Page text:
That’s a lot of heavy lifting, so any sign that fiscal policymakers are prepared to take some of the burden off monetary policy is a huge relief for Lagarde.

“Every fiber in my body wants to short German bunds because this seems to finally be the moment where Europe comes together under a single fiscal roof”, Kevin Muir, formerly head of equity derivatives at RBC Dominion, and better known for his exploits as “The Macro Tourist” wrote, in his daily note. “I am not going down that road anymore”, he went to promise. Here’s a short excerpt from Kevin:

I have seen this play out too many times. European leaders make steps towards a fiscal union, the market gets all excited, and then in a few days, political reality sets in like the breath-stealing-whoosh of the Ice Bucket challenge.

Shorting the bund is a widowmaker. This time may be different – but it’s not a trade anyone will be excited about getting into.

In any event, this is a serious step towards a fiscal union in the eurozone and that, in turn, means markets have one more “game changer” to ponder.

The myriad bullish catalysts produced the best day for US stocks since early April. Small caps had one of their best sessions versus the S&P 500 in a decade.

Needless to say, all of the above is bearish for bonds, and generally conducive to a steeper curve. Long-end yields cheapened materially in the US, steepening the 2s10s and 5s30s by more than 5bps.

In the simplest possible terms, the week started on a dramatically pro-cyclical note.

Of course, all the usual disclaimers apply. Sino-US tensions are worsening materially. The “here and now” (if you will) reality for the US economy is that tens of millions of people have lost their jobs in the space of eight weeks. Fed officials have warned that a wave of bankruptcies looms. The outlook for corporate earnings is the most uncertain it’s ever been. And, now, there’s a new firestorm in Washington, after Donald Trump on Monday admitted to dismissing State department IG Steve Linick as a personal favor to Mike Pompeo.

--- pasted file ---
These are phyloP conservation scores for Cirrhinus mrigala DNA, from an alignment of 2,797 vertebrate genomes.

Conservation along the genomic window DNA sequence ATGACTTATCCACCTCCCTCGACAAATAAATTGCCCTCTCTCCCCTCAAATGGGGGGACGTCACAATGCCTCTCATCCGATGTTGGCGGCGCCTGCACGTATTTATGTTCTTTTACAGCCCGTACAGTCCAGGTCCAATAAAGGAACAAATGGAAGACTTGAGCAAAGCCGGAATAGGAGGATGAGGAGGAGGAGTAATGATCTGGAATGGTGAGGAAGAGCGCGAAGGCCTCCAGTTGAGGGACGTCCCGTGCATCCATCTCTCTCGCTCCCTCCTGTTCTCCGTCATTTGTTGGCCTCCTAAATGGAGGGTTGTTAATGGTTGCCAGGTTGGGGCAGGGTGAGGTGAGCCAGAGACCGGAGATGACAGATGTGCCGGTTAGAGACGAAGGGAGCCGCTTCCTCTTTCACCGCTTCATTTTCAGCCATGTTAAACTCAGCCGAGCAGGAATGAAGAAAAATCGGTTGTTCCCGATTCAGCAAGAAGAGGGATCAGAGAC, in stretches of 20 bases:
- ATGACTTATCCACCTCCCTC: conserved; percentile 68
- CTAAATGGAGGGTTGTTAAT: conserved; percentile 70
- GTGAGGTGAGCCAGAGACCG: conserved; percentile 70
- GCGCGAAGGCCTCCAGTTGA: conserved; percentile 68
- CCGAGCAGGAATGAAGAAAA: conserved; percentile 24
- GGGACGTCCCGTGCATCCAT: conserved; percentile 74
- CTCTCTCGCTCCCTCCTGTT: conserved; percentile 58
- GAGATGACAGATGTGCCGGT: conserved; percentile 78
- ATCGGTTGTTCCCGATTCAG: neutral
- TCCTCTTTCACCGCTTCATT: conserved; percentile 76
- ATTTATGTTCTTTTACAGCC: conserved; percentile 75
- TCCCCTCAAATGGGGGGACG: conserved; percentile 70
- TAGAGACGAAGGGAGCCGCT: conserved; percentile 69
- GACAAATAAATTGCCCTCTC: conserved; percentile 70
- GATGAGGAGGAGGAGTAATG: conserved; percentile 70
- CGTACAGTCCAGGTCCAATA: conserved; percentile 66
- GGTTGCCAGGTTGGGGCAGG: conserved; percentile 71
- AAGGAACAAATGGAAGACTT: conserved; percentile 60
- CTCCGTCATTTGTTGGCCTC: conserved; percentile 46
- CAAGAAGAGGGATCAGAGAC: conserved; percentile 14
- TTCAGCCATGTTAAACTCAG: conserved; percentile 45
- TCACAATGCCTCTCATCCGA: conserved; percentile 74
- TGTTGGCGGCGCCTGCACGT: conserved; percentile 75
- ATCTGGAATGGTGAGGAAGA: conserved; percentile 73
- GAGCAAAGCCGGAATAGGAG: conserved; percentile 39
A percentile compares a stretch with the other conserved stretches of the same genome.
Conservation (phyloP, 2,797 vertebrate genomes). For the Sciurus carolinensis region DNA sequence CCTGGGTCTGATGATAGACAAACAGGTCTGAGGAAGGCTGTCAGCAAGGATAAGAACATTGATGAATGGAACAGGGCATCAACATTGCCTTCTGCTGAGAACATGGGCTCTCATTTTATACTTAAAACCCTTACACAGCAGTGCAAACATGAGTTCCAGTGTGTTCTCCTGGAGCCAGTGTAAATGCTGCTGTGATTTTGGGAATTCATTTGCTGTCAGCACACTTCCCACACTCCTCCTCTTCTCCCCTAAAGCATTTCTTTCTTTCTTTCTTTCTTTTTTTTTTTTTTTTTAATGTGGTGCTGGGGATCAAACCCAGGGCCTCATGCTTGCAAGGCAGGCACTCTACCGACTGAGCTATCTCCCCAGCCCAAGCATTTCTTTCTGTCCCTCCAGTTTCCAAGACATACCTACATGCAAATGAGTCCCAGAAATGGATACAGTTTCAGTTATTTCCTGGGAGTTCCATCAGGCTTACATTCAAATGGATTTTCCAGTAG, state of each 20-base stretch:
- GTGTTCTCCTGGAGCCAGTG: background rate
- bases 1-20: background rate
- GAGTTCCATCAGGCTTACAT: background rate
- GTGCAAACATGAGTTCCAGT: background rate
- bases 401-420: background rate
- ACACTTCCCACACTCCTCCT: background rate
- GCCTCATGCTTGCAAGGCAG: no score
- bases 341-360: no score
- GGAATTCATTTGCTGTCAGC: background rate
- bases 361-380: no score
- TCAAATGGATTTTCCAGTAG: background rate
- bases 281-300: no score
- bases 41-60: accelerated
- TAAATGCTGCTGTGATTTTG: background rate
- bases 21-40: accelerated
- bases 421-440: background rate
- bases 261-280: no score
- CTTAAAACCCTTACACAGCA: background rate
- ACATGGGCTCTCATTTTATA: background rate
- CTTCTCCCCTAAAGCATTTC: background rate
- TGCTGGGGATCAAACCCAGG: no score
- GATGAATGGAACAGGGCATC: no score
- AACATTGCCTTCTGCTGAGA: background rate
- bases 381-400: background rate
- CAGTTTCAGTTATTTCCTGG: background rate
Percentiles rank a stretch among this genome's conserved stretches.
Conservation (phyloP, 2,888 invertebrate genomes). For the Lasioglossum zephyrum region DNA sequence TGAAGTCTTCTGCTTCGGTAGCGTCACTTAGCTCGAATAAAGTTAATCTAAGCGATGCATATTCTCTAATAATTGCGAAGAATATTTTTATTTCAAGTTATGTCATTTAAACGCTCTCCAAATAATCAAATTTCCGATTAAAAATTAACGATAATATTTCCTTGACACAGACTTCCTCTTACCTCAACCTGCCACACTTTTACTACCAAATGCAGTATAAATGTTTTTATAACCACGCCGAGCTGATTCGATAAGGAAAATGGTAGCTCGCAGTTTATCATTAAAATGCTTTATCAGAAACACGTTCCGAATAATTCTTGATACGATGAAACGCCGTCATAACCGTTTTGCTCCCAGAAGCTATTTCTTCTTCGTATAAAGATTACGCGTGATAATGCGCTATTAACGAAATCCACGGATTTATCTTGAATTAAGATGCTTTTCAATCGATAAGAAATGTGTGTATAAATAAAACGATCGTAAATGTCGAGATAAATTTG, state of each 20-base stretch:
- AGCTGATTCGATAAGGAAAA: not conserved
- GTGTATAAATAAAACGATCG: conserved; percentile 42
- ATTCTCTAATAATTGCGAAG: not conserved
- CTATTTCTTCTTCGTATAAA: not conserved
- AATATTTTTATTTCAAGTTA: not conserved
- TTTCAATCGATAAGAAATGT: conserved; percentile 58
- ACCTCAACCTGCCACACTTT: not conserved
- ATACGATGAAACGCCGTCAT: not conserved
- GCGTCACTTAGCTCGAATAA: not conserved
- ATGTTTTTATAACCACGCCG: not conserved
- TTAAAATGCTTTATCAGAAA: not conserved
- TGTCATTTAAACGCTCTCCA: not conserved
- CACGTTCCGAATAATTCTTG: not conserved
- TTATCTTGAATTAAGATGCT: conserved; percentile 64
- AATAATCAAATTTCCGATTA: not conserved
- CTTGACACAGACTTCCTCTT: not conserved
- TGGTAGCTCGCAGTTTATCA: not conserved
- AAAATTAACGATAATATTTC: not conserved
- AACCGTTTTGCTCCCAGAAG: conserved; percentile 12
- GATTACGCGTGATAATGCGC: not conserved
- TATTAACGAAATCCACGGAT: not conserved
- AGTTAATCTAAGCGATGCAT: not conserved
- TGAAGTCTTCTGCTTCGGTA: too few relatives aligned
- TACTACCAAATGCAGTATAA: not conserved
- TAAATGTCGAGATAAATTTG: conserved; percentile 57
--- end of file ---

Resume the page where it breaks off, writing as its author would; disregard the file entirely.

If you’re buying, caveat emptor.


 

9 comments on “Caveat Emptor.

  1. I’m no expert on anti-viral vaccines, but I learned how to read when I was four, and I haven’t forgotten how, at least to date. The Moderna vaccine produced binding antibodies in the two groups of fifteen for which they reported data, and significantly more binding antibodies in the group which received higher doses of the vaccine. In all fifteen individuals in each case. They didn’t report on the highest dosage group. Binding antibodies are present in persons who are infected, they’re a marker that the person is infected. But they do nothing to prevent infection. Neutralizing antibodies prevent infection–binding antibodies are also referred to as non-neutralizing antibodies, so the distinction is pretty clear. When a neutralizing antibody binds itself to a virus, it renders it impotent, and unable to infect. Only four of the fifteen individuals in the low dose and higher dose groups showed the presence of neutralizing antibodies, so this hardly seems an overwhelming success. Again, Moderna showed no data from the highest dosage group. Party on, Wayne.